Dopamine receptors (GPCR-A17) are widespread in the body of vertebrates, playing major roles in processes of the central nervous system, as well as in the periphery. In the CNS, dopaminergic neurons are critically involved in voluntary movement, memory, learning, sleep, attention, feeding, and rewarding, Well known examples of disorders as a result of malfunction of the central dopaminergic system are Parkinson’s disease (loss of striatal dopaminergic innervations in the brain), schizophrenia, depression, ADHD, and addiction (among many others). In the periphery, dopamine plays important physiological roles in the regulation of olfaction, retinal processes, hormonal regulation, cardiovascular functions, sympathetic regulation, immune system, renal functions, and more. Five major classes (D1-D5) have been identified thus far, which can be grouped into two sub classes. The group of D1-like receptors (members D1 and D5; all stimulating the second messenger system adenylate cyclase), and the group of D2-like receptors (members D2, D3 and D4; all inhibiting adenylate cyclase). As widespread and abundant as dopaminergic neurons are in the body of vertebrates, as comprehensive and diverse is the list of Axon LigandsTM interacting at all subtypes of dopaminergic receptors (selectively, or specific combinations).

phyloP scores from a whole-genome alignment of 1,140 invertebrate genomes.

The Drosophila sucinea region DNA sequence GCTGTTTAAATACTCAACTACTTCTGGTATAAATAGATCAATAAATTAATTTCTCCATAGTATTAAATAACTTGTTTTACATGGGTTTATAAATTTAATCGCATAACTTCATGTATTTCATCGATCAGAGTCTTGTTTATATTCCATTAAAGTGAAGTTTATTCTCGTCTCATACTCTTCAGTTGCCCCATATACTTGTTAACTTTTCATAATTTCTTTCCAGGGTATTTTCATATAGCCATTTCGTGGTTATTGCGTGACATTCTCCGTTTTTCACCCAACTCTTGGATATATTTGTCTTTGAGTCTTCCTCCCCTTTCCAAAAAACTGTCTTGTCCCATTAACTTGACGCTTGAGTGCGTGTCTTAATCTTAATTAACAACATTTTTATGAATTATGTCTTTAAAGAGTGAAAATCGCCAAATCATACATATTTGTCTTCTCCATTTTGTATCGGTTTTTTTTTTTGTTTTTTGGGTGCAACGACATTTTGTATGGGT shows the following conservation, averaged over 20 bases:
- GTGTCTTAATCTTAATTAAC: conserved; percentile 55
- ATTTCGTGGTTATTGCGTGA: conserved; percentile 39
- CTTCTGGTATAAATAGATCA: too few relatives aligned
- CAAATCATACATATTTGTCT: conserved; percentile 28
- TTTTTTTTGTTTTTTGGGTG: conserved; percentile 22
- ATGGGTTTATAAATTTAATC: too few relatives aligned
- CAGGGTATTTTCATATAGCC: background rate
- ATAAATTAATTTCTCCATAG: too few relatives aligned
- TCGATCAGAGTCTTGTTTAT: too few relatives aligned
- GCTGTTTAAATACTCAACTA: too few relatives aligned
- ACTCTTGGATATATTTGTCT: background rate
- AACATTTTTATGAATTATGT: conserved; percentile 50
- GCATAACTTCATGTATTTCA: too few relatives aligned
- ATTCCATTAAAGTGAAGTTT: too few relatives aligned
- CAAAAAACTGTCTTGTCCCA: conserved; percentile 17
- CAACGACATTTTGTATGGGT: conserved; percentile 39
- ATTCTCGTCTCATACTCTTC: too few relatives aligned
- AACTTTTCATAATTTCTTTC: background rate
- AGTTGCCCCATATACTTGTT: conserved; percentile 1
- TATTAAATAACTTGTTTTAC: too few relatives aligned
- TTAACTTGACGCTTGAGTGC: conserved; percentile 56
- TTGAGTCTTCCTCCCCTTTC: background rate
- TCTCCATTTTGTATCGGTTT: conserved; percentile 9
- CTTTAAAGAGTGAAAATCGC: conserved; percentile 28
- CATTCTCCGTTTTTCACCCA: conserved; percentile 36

The Physiology, Signaling, and Pharmacology of Dopamine Receptors. J-M Beaulieu, R.R. Gainetdinov. Pharmacol. Rev. 2011, 63, 182-217.